“As commercial and ideological voices pile into polarized debates, the view from science can get lost,” Bisson wrote. “GENeS intends to present that view by reaching out to the academic community for the weight of opinion on critical topics, reflecting the diversity of views within science but not perpetuating the false balance which has dogged issues like climate change and the safety of genetically engineered foods currently on the market.”

For more information on GENeS,  and how it works with both scientists and journalists, please  read Bisson’s introductory post on the GLP , or visit the site at geneticsexperts.org.  

 

C.S. Prakash To Receive Borlaug Communications Award

Anyone who has closely tracked the GMO conversation over the past decade knows the name C.S. Prakash. Although Channapatana S. Prakash is perhaps most widely known for his Internet advocacy (beginning with the pioneering AgBioView, an email newsletter that curated global biotech news and played a critical role in forging a network of thousands of biotech allies), his work has extended far beyond the Internet. Last month, the Council for Agricultural Science and Technology (CAST) announced that it will honor Prakash, a Professor of Plant Molecular Genetics at Tuskegee University, with its 2015 Borlaug Communication Award.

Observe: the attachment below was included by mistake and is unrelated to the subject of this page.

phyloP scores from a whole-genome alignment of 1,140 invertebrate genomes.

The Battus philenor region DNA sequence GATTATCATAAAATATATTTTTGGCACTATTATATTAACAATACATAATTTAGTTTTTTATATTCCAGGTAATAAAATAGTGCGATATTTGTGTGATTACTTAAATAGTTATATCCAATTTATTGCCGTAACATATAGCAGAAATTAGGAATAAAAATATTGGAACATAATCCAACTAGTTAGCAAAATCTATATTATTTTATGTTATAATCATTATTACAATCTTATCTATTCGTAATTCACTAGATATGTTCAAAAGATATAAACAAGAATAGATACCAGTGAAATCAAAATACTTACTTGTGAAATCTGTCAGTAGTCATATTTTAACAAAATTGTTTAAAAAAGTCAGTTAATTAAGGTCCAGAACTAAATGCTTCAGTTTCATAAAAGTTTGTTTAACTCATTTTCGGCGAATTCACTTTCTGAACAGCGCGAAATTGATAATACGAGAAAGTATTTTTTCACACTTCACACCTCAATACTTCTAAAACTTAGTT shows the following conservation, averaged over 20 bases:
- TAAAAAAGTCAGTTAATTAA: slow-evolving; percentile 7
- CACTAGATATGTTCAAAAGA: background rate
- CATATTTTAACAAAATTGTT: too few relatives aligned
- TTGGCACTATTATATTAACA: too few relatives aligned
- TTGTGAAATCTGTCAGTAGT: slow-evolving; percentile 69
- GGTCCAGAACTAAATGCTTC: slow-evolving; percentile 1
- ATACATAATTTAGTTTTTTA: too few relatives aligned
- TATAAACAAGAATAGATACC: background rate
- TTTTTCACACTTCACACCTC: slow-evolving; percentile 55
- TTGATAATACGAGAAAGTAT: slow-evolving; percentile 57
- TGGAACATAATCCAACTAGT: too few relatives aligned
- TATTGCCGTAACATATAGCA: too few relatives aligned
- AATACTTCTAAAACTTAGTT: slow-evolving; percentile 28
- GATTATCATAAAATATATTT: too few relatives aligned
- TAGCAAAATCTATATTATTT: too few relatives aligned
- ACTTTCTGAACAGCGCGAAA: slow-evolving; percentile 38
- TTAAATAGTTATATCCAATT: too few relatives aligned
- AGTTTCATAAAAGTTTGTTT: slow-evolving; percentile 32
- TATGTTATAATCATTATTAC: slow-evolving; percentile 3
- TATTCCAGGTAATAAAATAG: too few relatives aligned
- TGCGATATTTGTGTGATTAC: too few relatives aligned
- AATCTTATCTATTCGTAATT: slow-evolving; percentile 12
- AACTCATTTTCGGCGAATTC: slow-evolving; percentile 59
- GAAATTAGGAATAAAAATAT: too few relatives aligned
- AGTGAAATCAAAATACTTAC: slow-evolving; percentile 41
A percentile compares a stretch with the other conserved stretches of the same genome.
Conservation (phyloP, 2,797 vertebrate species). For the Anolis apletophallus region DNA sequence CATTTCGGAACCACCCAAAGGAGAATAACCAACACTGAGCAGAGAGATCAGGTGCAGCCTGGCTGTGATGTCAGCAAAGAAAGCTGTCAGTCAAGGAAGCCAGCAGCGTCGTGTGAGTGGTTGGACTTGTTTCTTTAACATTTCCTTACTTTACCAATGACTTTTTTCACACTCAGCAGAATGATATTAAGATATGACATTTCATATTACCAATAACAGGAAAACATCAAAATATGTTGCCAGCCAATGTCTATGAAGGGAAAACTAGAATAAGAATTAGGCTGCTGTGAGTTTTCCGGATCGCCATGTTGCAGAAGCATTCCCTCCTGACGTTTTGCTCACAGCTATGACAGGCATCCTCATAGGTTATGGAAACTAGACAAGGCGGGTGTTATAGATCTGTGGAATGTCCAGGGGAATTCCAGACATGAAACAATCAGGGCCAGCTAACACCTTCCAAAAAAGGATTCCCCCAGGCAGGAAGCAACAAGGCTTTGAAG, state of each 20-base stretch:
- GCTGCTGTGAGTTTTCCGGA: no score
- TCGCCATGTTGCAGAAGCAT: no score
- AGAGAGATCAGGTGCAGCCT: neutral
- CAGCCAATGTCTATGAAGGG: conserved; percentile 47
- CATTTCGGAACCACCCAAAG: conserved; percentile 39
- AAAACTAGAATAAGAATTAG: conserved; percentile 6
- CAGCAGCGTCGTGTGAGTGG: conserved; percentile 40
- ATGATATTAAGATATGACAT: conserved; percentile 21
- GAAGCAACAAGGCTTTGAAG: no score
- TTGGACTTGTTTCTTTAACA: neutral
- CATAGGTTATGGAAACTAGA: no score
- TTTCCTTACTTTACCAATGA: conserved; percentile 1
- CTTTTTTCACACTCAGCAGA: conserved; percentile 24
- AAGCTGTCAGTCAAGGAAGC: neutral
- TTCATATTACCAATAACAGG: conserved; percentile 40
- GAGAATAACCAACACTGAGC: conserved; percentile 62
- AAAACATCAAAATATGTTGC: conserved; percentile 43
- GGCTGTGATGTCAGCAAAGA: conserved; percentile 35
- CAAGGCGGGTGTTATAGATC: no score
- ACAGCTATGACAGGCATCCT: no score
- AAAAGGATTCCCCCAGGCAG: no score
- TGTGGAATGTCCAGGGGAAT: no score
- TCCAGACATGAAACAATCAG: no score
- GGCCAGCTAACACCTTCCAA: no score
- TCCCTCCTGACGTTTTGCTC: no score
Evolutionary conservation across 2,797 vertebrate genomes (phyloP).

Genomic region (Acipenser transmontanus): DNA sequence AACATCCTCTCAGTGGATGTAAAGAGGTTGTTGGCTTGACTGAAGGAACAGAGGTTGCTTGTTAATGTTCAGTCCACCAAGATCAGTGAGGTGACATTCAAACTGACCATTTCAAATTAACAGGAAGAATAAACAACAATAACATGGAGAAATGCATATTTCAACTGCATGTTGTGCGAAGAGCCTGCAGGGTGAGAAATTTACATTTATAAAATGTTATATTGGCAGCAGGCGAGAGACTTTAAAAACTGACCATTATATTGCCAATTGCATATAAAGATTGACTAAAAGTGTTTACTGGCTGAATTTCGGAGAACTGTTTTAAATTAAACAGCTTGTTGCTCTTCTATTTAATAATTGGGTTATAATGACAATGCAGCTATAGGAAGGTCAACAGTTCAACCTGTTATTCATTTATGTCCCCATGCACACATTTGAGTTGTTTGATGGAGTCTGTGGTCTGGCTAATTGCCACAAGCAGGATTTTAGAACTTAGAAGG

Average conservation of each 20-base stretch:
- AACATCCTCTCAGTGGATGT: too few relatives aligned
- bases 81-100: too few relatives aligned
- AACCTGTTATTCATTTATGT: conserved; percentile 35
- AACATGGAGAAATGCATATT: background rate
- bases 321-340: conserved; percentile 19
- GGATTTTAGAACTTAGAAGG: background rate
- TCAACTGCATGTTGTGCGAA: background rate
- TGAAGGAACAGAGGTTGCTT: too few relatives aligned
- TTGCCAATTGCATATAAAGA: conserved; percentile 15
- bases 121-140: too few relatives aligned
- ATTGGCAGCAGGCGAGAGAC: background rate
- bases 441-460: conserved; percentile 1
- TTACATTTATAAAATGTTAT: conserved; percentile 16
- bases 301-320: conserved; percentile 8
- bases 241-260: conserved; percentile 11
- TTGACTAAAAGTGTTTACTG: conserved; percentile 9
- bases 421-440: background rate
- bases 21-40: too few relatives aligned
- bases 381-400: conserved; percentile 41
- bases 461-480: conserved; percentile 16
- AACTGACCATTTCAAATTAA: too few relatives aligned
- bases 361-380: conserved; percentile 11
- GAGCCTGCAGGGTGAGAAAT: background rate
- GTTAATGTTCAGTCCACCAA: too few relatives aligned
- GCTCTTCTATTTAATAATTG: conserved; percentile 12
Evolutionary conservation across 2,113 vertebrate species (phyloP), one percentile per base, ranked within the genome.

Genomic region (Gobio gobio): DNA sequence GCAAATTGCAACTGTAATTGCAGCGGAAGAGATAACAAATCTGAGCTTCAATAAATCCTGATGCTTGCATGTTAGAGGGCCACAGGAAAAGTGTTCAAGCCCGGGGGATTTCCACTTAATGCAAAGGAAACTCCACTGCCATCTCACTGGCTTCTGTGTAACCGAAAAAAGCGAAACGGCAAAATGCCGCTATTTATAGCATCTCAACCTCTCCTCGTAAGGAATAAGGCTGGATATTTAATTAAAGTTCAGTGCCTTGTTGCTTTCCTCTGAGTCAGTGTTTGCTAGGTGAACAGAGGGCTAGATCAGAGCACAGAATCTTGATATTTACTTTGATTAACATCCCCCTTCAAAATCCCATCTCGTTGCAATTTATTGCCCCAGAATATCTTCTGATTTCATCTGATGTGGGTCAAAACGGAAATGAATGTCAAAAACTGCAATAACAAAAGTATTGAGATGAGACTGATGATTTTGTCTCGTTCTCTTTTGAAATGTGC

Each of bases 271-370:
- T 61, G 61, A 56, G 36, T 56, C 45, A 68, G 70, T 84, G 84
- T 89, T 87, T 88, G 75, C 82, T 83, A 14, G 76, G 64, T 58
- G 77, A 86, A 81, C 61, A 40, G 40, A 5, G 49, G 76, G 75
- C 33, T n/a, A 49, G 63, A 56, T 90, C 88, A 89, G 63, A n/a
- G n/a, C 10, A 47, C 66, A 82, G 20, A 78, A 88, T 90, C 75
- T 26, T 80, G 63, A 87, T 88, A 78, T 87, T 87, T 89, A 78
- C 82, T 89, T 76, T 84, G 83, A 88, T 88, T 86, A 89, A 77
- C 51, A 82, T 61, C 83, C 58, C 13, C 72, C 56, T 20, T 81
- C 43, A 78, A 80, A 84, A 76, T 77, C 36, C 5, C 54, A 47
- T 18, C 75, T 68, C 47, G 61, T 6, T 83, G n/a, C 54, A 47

"Prakash has arguably done more than anyone else in academia or industry to promote agricultural technologies that can help feed the world's growing population,” said one nominator of Prakash’s work.

A native of India, who was educated in India and Australia, Prakash’s research was instrumental in establishing the plant biotechnology program at Tuskegee University in Alabama, where he has served as a faculty member since 1989. 

In addition to his research in plant genetics, biotechnology, and the genomics of crop plants, Prakash has tirelessly promoted the importance of agricultural biotechnology for crop security in the developing world. He has given talks in more than 70 countries, helped initiate a global campaign in support of Golden Rice field trials, and, according to the CAST announcement, has “worked for decades to deliver clear, science-based information to the public and policymakers alike.” Norman Borlaug once praised Prakash “for bringing common sense into the use of biotechnology.”

Prakash will be honored at the World Food Prize Symposium on October 14, 2015 in Des Moines, Iowa. The Borlaug CAST Communication Award honors the legacies of Nobel Prize winner Dr. Norman Borlaug and Dr. Charles A. Black, the first president of CAST.